Written by 7th grade Science teacher Sarah Casterton and Instructional Coach Andrew Ellingsen.
Several weeks ago, a Decorah 7th grader approached science teacher Sarah Casterton asking if her mom could come talk to the class. The student had been born with a rare and often fatal cellular disorder (there are an average of 1.2 cases per million people), and she has usually been extremely private about sharing the details with her peers. This year, though, she recognized how her life experience could help her peers understand the science curriculum better.
Each year in 7th grade life science, students study cells. They begin their work with science teacher Sarah Casterton by learning about what Earth was like billions of years ago and how the first cell formed on early Earth. Students explore what the first cell needed in order to survive, what plant and animal cells look like, and what specific organelles (specialized structures within cells) do to help a cell survive.
Students have hands on experiences with cells during the year. They examine cork cells, cheek cells, and onion cells under a microscope. In addition, they received rainbow trout eggs and have been talking about their cells. They will continue to monitor these eggs as they grow into rainbow trout.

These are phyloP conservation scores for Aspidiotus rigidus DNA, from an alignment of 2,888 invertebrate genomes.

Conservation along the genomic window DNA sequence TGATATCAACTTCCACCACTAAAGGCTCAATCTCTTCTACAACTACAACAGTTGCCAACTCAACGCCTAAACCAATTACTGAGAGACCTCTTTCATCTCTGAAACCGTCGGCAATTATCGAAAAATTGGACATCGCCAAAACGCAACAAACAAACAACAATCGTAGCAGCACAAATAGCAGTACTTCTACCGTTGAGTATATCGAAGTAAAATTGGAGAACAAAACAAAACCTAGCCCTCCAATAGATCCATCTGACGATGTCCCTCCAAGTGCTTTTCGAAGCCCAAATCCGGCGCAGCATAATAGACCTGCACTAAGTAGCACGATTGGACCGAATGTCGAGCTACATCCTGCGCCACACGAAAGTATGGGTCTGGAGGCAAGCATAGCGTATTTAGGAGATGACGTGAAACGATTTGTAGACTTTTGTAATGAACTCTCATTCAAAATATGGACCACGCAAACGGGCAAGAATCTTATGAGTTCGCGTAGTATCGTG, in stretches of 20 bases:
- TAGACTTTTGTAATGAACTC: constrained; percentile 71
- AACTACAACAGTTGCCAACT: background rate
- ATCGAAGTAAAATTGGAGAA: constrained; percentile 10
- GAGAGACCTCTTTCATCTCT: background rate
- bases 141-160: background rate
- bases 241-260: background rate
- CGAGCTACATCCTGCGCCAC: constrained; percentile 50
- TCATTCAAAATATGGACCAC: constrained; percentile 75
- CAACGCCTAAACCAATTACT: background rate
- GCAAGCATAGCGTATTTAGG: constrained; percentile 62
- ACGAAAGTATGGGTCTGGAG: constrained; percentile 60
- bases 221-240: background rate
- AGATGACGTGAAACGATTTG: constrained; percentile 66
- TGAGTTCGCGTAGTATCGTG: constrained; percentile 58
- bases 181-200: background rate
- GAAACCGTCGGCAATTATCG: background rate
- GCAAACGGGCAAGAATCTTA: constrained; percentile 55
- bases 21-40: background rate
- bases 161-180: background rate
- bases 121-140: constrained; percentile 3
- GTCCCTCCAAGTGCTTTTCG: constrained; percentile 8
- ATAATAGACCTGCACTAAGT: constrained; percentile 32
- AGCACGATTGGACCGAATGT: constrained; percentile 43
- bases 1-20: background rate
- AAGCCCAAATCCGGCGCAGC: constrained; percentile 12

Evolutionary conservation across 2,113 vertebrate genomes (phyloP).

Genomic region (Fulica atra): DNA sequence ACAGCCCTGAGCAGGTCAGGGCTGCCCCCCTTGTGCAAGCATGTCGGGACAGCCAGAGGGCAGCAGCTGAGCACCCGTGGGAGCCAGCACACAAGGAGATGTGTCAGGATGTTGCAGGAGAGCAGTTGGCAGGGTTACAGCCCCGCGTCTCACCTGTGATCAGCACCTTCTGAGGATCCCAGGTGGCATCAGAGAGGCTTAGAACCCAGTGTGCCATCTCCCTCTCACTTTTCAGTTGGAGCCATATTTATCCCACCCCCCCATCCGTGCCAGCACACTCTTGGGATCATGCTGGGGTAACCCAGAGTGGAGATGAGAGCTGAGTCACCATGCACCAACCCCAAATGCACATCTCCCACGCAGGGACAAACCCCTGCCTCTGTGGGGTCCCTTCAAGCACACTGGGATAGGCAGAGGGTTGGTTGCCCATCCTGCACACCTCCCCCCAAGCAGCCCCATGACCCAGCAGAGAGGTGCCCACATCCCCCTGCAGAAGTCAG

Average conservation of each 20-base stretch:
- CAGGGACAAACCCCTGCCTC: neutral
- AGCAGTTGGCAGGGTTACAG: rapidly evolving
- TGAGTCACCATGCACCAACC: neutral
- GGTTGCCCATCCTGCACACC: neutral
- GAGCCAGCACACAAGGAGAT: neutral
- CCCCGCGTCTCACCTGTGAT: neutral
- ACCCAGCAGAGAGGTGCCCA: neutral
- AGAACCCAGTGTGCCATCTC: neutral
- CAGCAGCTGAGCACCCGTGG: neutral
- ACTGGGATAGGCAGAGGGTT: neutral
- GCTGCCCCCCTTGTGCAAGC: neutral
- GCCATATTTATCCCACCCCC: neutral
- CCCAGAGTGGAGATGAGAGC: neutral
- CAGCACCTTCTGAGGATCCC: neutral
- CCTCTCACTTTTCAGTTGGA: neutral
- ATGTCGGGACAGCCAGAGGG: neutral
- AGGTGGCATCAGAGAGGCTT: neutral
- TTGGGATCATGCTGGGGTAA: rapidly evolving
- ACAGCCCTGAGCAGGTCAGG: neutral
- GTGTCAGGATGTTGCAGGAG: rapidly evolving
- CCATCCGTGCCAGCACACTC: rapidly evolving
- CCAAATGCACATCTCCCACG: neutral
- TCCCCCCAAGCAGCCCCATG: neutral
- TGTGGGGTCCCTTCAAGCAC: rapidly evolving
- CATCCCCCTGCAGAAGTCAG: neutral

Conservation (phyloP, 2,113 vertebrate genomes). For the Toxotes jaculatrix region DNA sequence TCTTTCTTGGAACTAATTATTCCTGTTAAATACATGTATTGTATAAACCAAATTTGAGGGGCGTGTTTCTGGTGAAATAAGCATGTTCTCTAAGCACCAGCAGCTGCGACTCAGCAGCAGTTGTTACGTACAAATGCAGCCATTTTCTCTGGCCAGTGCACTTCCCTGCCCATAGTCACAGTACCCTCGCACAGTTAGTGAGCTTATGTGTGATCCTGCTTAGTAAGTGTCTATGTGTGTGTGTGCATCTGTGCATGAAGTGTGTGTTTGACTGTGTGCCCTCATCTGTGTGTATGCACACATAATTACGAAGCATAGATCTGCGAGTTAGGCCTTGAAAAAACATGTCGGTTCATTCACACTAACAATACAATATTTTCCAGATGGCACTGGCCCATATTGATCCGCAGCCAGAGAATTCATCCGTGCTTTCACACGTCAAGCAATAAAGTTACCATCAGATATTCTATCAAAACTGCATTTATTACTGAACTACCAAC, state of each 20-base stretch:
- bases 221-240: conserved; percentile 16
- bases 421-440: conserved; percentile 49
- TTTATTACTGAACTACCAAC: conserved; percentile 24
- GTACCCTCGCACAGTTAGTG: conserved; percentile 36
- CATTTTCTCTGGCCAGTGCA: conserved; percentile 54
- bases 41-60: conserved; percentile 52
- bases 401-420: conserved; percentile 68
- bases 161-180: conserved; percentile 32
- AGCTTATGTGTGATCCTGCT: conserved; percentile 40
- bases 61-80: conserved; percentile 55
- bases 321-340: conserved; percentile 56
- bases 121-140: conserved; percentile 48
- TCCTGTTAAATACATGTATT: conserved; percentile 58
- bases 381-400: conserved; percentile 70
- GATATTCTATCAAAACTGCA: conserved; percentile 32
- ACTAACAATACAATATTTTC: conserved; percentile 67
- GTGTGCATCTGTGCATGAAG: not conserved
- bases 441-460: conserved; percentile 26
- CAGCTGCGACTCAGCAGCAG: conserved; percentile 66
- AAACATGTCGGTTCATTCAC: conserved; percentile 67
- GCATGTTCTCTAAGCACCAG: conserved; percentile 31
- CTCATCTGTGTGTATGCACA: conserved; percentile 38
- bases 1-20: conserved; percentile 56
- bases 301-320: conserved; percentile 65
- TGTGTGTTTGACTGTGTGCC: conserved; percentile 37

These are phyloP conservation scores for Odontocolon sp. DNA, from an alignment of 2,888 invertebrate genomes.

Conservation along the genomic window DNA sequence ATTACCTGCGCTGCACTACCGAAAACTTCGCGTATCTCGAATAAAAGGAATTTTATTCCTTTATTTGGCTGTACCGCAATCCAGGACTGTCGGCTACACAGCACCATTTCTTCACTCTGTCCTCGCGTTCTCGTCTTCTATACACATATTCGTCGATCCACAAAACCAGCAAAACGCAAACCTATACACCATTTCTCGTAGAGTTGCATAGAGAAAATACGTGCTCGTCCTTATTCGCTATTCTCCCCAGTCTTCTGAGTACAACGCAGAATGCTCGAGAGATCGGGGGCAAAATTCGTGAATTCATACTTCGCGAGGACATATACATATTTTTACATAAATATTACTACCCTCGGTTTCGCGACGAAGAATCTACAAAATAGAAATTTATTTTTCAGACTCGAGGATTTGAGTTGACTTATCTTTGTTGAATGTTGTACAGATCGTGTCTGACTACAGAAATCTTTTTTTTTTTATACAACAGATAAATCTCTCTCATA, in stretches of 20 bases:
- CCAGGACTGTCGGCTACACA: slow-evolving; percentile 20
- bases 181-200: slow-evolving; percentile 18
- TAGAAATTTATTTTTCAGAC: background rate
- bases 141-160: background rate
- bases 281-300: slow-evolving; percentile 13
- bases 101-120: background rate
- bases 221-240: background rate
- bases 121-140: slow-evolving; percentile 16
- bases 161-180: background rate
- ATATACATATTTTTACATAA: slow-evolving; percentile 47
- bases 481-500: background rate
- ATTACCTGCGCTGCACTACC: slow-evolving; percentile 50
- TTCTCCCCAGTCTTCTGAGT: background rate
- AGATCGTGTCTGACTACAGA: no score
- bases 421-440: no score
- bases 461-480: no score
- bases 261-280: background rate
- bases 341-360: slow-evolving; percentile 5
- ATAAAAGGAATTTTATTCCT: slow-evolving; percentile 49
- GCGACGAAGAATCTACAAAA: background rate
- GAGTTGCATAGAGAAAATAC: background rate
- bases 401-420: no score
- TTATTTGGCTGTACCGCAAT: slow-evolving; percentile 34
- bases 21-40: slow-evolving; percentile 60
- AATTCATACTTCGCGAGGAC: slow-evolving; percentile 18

And this year, students learned about their classmate.
The student’s mother spent the day sharing her daughter’s experience with her classmates. Students learned about some of the specific effects of the disease, the treatment process, and the complications that are the daily norm for their classmate. They saw pictures of her as a baby and were able to see the physical effects of the cell disease. They heard stories about what the treatment was like, and learned that without this treatment she likely would have died. By hearing about how information that could have seemed theoretical has real-world implications for someone to whom they are personally connected, the material came to life for students and the content took on more real-world importance.
Coming next for the students is the discussion of cell division and what can go right/wrong in the process. This will dovetail into a genetics unit where students will discuss how conditions can be passed from parent to offspring.
How do you engage students’ life experiences in the curriculum? How has this changed your class’s understanding of the curriculum? Join the conversation by commenting below!
A blog dedicated to discussing instructional practices and reflecting on why we do what we do.
Blogs We Follow
Contact a Coach